The Social Credit System by the Chinese Communist party leverages the benefits of the internet to control its external environment. Pioneers of the internet predicted that in the future, the information would be readily available, and there would be a decline of authoritarian regimes.
The Social Credit System is a reputation system being developed by the Chinese government to standardize the assessment of citizens’ and businesses’ economic and social reputation by 2020.
Former Chinese leader Jiang Zemin said the social credit system is needed to merge rule by law and rule by virtue.
Social credit system effects on average citizens
The social credit system isn’t ultimately designed for citizens to either gain or lose points. Several inputs feed the system like legal inputs, court records, and financial inputs.
There are also third-party inputs collated from surveillance video, blacklist, citizen’s sentiment on social media, and records on public websites.
This social credit system applies to companies as well. For instance, Muji’s Shanghai branch had a mark of dishonesty on its credit record with the Shanghai government because one of its products was labeled “Made in Taiwan.”
In 2018, the credit system report prevented 17.5 million people from buying flights. There are already checks and blacklists in the system. However, the technology supporting the credit system is new, and with time the impact will be felt more.
Nevertheless, the social credit system does recognize user’s privacy with privacy regulations. Wherever the party’s power begins, privacy stops there.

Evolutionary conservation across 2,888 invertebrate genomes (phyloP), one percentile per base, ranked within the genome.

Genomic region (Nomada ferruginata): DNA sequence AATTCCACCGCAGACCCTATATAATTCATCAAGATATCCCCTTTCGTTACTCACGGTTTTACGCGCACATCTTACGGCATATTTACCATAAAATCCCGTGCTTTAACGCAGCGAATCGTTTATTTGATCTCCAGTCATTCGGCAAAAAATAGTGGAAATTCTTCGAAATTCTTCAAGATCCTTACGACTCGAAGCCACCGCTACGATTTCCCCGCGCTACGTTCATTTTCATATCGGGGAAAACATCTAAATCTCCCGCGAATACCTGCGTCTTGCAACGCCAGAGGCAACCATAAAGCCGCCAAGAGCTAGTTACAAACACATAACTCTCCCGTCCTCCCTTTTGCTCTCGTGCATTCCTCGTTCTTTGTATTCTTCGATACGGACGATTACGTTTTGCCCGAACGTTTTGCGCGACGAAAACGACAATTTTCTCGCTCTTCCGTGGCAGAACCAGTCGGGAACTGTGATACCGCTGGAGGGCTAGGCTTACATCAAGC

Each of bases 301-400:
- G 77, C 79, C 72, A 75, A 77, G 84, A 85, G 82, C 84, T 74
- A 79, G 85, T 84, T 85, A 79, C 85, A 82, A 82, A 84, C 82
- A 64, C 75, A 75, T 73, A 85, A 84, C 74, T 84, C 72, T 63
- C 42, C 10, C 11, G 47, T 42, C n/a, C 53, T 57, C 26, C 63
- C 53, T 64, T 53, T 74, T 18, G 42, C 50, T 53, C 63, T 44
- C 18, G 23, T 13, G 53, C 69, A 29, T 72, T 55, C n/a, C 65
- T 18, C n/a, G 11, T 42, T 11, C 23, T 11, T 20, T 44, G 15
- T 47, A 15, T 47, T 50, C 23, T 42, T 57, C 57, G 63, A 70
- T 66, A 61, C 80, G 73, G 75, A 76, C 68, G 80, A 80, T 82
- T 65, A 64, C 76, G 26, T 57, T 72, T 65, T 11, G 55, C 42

The credit system will be most active in Xinjiang, where there are more Muslim populations. The Communist party developed a virtual police state in Xinjiang to control the population. There are QR codes on the front doors of every home, and when someone leaves through the back door instead, it raises suspicion.
Aside from the Uighurs, the communist party has a file on outspoken researchers such that they live in fear. Suffice it to say that these transgressions are not done only in communist countries, but also in democratic ones.
Disadvantages and risks of security programs
Most of the Chinese-designed tech infrastructure has an in-built security system, and it is oblivious on which dates data are collected.
Although, these elements of monitoring are already in existence in western life. For instance, fitness tracking helps users earn discounts on health insurance. There is also the use of machine learning to identify potential abuse victims.
However, the disadvantages and risks of such programs are not easily observed, with more data literacy programs, individuals will understand the privacy issues concerning a home-security camera. Invasion of privacy concerns the collection and use of data without the permission of the owners.
We need to be very careful. It’s easy to see what the benefits are, but we aren’t adequately defining the risks. Some of the problems can be dealt with by introducing more data literacy programs so that individuals understand the privacy issues concerning a home-security camera or other Chinese smartphones and smart home products.
Be duly informed about the social credit system in your country and how to get protection.